Home Ethics Doping WADA confirm 99 positive tests for meldonium in 2016

WADA confirm 99 positive tests for meldonium in 2016


There have been ninety-nine positive drug tests for meldonium in sport this year, the World Anti-Doping Agency (WADA) has confirmed.

The heart-attack drug, only added to the WADA banned list on January 1, was thrust into the headlines when tennis superstar Maria Sharapova revealed on Monday (March 7) she had failed a test for the substance.

Since then, a handful of other failures have been alleged, but nowhere near 99 which means that several names are yet to be made public.

“I can confirm that since 1 January 2016 when the substance meldonium became banned, there have been 99 adverse analytical findings for meldonium recorded,” said WADA spokesman Ben Nichols in a statement released to insidethegames.

“These cases were analysed by a number of different WADA-accredited laboratories and reported by many different NADOs (National Anti-Doping Organisations) and international sport federations.”

Nichols did not name the athletes who had failed which means a string of names, across several different sports, could now be forthcoming.

Developed in Lativa, meldonium was moved from the monitored to the prohibited list by WADA due to “evidence of its use by athletes with the intention of enhancing performance”.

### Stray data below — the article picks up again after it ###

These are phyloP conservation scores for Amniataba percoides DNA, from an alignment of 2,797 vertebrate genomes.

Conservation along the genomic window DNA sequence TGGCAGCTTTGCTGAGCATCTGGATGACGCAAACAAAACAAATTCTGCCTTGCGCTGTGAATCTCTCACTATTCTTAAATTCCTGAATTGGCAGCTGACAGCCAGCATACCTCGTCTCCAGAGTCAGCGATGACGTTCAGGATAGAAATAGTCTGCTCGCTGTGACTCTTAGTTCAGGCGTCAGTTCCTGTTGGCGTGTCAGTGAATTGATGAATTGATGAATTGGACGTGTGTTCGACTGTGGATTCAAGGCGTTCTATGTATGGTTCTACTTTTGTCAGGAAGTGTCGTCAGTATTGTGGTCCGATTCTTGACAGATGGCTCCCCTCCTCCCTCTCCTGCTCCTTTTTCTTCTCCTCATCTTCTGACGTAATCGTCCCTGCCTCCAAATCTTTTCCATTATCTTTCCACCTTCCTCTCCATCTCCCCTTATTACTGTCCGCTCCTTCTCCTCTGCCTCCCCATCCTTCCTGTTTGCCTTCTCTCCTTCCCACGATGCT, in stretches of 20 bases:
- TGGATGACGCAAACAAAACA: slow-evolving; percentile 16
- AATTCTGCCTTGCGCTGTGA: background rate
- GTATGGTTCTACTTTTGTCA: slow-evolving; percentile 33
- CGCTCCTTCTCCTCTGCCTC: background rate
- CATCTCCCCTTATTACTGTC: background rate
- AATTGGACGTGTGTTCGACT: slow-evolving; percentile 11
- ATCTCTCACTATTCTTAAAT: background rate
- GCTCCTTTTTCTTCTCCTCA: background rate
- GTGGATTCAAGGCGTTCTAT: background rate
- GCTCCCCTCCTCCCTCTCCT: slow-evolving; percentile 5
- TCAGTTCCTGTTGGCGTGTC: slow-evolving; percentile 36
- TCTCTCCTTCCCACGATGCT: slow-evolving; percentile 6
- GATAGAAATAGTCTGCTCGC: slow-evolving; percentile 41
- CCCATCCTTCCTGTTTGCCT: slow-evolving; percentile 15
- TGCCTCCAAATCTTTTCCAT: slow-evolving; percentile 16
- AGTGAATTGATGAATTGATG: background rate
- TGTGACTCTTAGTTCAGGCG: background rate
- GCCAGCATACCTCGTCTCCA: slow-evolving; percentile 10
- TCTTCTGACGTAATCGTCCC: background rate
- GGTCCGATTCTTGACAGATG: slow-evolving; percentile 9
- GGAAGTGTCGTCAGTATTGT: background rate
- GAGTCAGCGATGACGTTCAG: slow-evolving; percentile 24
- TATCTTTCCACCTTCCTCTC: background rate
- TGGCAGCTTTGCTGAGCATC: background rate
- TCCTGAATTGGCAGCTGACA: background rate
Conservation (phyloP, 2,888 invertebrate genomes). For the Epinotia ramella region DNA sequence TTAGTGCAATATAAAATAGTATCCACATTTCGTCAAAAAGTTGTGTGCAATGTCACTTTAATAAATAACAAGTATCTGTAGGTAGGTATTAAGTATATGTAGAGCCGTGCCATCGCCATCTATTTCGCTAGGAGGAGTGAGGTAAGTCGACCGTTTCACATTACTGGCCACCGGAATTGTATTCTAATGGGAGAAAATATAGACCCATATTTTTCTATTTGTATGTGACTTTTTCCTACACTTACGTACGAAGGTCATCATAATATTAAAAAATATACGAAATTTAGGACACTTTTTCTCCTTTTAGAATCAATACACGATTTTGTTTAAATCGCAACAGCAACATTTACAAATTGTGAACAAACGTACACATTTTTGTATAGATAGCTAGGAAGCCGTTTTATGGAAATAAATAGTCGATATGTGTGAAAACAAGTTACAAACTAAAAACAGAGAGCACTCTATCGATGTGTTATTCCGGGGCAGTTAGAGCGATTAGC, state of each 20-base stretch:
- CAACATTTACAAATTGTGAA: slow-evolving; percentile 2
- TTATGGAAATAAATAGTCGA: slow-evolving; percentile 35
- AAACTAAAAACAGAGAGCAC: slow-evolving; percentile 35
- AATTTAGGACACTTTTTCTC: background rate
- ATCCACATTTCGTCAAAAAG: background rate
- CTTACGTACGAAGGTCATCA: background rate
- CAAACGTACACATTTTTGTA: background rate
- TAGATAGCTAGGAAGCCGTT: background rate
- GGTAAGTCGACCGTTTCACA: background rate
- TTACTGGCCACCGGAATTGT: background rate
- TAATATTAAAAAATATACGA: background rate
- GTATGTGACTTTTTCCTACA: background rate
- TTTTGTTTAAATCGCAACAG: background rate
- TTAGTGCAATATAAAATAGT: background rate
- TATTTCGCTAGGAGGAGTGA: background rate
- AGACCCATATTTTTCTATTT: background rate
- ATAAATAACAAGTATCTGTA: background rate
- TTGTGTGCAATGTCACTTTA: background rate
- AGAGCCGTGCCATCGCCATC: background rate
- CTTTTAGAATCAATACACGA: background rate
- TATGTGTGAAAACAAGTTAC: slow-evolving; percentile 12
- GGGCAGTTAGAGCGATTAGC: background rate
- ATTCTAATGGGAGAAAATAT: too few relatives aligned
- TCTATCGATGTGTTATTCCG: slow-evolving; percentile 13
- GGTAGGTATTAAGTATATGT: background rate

Among those to have been named in connection with the drug so far include Ethiopia’s Tokyo Marathon winner Endeshaw Negesse, Sweden’s Ethiopian-born former world 1500 metres champion Abeba Aregawi and Russian speed skating champion Pavel Kulizhnikov.

Speed skater Semyon Elistratov and ice dancer Ekaterina Bobrova, both of Russia, and Georgian wrestler Davit Modzmanashvili have also been implicated, along with biathletes Eduard Latypov, Olga Abramova and Artem Tyshchenko.

The drug’s Latvian founder Ivars Kalvins claimed in 2009 that meldonium was given to Soviet soldiers during the Afghanistan War in the 1980s in order to boost endurance.

A report, published in the British Journal of Sports Medicine, then revealed widespread use at last year’s European Games in Baku.

It revealed six gold medallists at the Games in the Azerbaijani capital had declared taking the substance and 66 out of the 762 athlete urine samples provided traces of it.

Sharapova claimed she had been taking meldonium for years and did not realise it was banned, with the issue prompting debate on what constitutes a “drugs cheat” in sport.

The Russian, who has won five Grand Slam titles, failed at the Australian Open in January. 

The acting head of the Russian Anti-Doping Agency, Anna Antselovich, claimed that WADA declaring them non-compliant following the Independent Commission reports, which alleged the presence of state-supported doping in the country, has adversely affected their preventative work on the use of meldonium.

The drug is most readily available in Russia and Eastern Europe.

  • By Dan Palmer
  • Republished with permission insidethegames.biz


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